Custody Time If charged as a misdemeanor, up to six months in county jail. If charged as a felony, up to three years in county jail.
Additional Consequences
  • Informal or formal probation.
  • Possible enhancements under repeat-offender statutes.

Petty Theft With a Prior

If the defendant has prior convictions, the range of penalties will depend on the type of prior conviction and whether served a term of imprisonment for it. If the defendant’s only prior conviction was for a theft offense and they served no time in custody for that offense, the punishment is as follows:

Petty Theft with a Prior Theft Conviction (but No Previous Jail Time or Disqualifying Offenses)
Code Section Penal Code, § 490
Violation Type Misdemeanor
Custody Time Up to six months in county jail.
Additional Consequences
  • Informal probation.
  • A fine of up to $1,000.00.

If, however, the defendant previously experienced one of the convictions listed below, the crime can be punished as either a misdemeanor or a felony, depending on the prosecutor’s discretion. This type of crime is called a wobbler.

The disqualifying prior convictions that make petty theft eligible for felony sentencing are as follows:

  • A prior theft-related offense for which the defendant previously served a term of imprisonment,
  • A prior conviction for which the defendant is required to register as a sex offender,
  • A prior serious or violent felony conviction, or
  • A conviction involving theft from an elder or a dependent adult.

If none of these apply, the defendant will be charged with a misdemeanor and can face up to six months in county jail, as described above. But, if any of them apply, the defendant can be charged as follows:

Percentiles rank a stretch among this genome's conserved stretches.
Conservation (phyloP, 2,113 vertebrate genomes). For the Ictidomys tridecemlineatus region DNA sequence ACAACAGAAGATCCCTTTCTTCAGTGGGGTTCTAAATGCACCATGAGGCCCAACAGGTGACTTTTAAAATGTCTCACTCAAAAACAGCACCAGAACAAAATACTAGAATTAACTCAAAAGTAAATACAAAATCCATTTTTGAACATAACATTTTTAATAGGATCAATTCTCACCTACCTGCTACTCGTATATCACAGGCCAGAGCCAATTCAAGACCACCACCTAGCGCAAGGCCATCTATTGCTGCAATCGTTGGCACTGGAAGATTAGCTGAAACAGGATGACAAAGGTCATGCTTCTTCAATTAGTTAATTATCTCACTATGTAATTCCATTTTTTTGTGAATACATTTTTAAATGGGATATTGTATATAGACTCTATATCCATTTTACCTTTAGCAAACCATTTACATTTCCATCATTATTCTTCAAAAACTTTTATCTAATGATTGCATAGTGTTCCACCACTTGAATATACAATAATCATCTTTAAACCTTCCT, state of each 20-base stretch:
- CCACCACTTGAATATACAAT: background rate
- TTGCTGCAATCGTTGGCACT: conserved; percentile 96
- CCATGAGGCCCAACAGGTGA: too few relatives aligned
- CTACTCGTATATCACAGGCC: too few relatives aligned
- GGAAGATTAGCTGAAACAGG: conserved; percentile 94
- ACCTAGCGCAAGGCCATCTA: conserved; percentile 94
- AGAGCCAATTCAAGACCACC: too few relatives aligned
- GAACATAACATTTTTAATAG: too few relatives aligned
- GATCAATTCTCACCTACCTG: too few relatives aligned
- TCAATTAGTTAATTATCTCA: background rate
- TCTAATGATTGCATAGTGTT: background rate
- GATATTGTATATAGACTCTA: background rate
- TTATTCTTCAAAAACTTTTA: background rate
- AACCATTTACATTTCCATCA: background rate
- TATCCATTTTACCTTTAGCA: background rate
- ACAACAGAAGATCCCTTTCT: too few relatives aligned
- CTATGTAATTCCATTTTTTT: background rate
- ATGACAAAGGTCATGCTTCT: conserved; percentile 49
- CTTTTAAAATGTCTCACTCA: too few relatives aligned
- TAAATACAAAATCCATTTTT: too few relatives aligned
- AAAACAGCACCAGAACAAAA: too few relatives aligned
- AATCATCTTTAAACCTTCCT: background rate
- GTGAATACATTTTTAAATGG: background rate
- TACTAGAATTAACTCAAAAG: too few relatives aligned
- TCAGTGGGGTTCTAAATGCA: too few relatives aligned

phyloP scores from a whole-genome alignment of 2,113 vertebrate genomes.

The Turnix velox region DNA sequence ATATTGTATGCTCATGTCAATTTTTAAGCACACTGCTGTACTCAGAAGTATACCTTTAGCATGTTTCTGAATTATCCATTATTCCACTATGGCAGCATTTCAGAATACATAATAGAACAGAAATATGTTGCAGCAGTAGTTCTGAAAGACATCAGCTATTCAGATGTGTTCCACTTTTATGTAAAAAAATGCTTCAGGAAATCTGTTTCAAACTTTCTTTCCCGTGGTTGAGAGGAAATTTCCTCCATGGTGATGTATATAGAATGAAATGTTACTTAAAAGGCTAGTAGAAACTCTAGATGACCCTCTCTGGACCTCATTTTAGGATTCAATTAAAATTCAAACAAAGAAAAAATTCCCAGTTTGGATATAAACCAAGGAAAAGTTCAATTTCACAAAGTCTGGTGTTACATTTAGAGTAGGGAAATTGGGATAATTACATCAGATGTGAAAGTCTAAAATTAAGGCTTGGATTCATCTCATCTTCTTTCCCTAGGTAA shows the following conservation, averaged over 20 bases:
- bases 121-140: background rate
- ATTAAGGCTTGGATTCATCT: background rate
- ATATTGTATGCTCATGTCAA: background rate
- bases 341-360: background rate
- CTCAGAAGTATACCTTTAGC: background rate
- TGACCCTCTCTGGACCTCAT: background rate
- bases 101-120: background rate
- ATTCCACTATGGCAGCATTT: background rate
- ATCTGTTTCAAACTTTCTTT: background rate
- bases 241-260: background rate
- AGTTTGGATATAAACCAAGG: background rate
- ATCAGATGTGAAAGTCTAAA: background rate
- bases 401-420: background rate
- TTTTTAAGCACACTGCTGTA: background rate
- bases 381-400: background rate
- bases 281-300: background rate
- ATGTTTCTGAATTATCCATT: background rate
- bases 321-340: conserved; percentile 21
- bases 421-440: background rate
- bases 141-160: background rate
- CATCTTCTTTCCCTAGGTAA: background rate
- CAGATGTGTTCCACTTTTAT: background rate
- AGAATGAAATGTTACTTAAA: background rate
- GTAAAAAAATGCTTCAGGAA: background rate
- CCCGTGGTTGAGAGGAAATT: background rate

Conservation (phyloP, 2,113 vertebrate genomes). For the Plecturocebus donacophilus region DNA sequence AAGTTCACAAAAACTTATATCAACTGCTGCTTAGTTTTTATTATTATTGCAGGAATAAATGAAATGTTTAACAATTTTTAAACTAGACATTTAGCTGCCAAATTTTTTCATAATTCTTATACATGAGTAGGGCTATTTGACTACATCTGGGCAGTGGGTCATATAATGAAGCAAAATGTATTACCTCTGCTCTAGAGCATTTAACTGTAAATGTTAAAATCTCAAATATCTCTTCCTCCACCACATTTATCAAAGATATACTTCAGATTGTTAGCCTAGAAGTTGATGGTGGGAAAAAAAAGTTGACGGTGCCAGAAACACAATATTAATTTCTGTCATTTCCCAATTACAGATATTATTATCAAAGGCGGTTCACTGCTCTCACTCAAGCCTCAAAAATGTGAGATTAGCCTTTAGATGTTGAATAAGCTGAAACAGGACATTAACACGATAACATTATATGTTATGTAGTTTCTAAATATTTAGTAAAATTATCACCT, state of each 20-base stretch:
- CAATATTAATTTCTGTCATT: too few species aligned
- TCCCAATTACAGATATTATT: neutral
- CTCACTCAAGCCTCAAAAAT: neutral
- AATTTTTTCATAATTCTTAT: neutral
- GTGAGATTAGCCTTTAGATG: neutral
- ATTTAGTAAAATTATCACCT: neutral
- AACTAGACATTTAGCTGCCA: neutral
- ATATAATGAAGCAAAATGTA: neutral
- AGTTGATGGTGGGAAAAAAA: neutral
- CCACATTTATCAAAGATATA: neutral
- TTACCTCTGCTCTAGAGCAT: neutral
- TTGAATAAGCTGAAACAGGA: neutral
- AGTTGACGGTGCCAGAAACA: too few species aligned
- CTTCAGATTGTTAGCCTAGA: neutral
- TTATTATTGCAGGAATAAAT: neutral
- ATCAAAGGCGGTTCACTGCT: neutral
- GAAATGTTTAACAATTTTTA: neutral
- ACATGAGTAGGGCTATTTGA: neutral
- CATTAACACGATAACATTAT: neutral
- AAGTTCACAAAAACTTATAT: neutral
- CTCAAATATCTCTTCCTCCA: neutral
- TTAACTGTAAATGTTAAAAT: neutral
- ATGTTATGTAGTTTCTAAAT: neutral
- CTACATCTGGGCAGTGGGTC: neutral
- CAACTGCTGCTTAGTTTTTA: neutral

Petty Theft With a Disqualifying Prior
Code Section Penal Code, §§ 18, 490, 666
Violation Type Can be charged as a misdemeanor or a felony (depending on the prosecutor’s discretion).
Custody Time If charged as a misdemeanor, county jail for up to one year. If charged as a felony, state prison for up to three years.
Additional Consequences
  • Informal or formal probation (in some cases).
  • Parole (in some cases).

Impact on Undocumented Immigrants

Convictions for misdemeanor petty theft or shoplifting are viewed as crimes of moral turpitude. This means that a conviction for petty theft or shoplifting will serve as a bar to reentering the United States without special permission from the attorney general for a period of five years.

Potential Defenses to a Theft Charge

The three main defenses to a petty theft charge are:

  • Consent. If the owner of the property consented to the defendant taking it, a theft has not occurred. The consent, however, can only be granted by someone with the mental capabilities to do so.
  • Mistake of Fact. If the defendant mistakenly believed that he or she owned the property or was entitled to possess the property, no theft has occurred. The mistake does not need to be reasonable, but it should be supported by evidence.
  • Actual Innocence. If the defendant did not take or attempt to take the property—for instance, if the police identified the wrong suspect—the defendant is not guilty of theft.